NICE FRANCE AUGUST 27 Romain Bardet of France and Team Ag2R La Mondiale during the Team AG2R La Mondiale Press Conference Virtual Press Conference TDF2020 LeTour on August 27 2020 in Nice France Photo by Stuart FranklinGetty Images

Romain Bardet's virtual pre-Tour de France press conference (Image credit: Getty Images Sport)

The two teams Bardet named – Jumbo-Visma and Ineos Grenadiers – are likely to dominate the Tour, with team leaders Primož Roglič and Egan Bernal the two top favourites to win the race.

Competition among GC riders is sky-high after a number of riders, Bardet included, changed their schedules to race the Tour after the enforced break caused by the COVID-19 pandemic meant three Grand Tours have been jammed into a 72-day timespan.

The packed field isn't the cause of Bardet changing his goals for the Tour, though. Instead, he said that he feels lucky to be racing among such a high-level group of GC riders.

"The level is very high, as we know. There are younger riders pushing up. But when I'm at my best level I can compete, I know that. The Tour de France is a race of experience which calls on different qualities to last over three weeks.

"I am lucky, as a protagonist, to attend such a 'packed' Tour de France. We've seen the early stages of that at the Dauphiné – aside from Roglič, who was above the fray. Behind him, it's elbow to elbow. The general level has increased, but I'm optimistic about my ability to fight with them."

By the end of September – whether or not he manages to add to his tally of stage wins or grabs a yellow jersey along the way – Bardet will have completed the last of his eight Tours de France at AG2R.

He's heading to Team Sunweb (opens in new tab) for 2021 but said that his pending transfer doesn't change anything for the Tour. Instead, he stated that his final Tour with his AG2R 'family' will feel more special than the previous seven.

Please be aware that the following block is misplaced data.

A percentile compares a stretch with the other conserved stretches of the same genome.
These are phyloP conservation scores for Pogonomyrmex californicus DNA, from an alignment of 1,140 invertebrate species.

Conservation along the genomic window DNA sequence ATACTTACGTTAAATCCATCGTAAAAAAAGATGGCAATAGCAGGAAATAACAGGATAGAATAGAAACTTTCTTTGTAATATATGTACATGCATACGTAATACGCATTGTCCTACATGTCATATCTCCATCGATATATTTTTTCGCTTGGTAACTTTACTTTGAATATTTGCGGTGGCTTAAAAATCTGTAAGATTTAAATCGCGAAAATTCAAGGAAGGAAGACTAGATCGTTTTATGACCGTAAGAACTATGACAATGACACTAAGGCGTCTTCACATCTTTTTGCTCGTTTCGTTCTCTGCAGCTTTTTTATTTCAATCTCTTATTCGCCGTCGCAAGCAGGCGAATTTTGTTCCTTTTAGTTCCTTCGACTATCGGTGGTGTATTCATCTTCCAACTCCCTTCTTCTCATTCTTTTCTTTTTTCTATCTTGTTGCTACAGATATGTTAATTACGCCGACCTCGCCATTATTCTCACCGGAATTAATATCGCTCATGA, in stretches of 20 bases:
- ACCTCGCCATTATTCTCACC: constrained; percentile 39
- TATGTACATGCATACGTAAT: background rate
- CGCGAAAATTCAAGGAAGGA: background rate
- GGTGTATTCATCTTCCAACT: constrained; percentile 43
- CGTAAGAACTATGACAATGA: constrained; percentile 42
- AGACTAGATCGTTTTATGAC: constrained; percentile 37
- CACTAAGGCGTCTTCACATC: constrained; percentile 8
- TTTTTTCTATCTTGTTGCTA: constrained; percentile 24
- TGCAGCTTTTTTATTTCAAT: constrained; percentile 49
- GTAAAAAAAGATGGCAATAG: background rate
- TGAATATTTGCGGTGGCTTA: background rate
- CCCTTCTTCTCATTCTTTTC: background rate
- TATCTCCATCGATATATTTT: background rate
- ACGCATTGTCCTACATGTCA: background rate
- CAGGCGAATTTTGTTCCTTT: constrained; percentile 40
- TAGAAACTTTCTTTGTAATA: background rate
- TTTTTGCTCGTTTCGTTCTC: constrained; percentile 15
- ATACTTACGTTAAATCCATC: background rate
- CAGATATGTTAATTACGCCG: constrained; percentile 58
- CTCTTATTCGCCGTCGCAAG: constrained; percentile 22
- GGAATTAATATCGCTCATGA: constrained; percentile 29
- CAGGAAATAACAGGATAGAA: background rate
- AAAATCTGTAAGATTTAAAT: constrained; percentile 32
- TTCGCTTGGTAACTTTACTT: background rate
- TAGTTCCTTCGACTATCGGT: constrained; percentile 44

"I will be enjoying every moment even more," Bardet said. "I feel like part of a family here. I'm not leaving AG2R La Mondiale; I just chose to orient my career differently. That doesn't complicate things – on the contrary, it makes every moment more intense.

"I feel full of good energy and my form is improving. I finished the Dauphiné better than I started it. I feel fresh because the interrupted season means that you don't start already fatigued. All the lights are green."

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Daniel Ostanek
Production editor

Daniel Ostanek is production editor at Cyclingnews, having joined in 2017 as a freelance contributor and later being hired as staff writer. Prior to joining the team, he had written for most major publications in the cycling world, including CyclingWeekly, Rouleur, and CyclingTips.


Daniel has reported from the world's top races, including the Tour de France and the spring Classics, and has interviewed many of the sport's biggest stars, including Wout van Aert, Remco Evenepoel, Demi Vollering, and Anna van der Breggen.


As well as original reporting, news and feature writing, and production work, Daniel also runs The Leadout newsletter and oversees How to Watch guides throughout the season. His favourite races are Strade Bianche and the Volta a Portugal, and he rides a Colnago C40.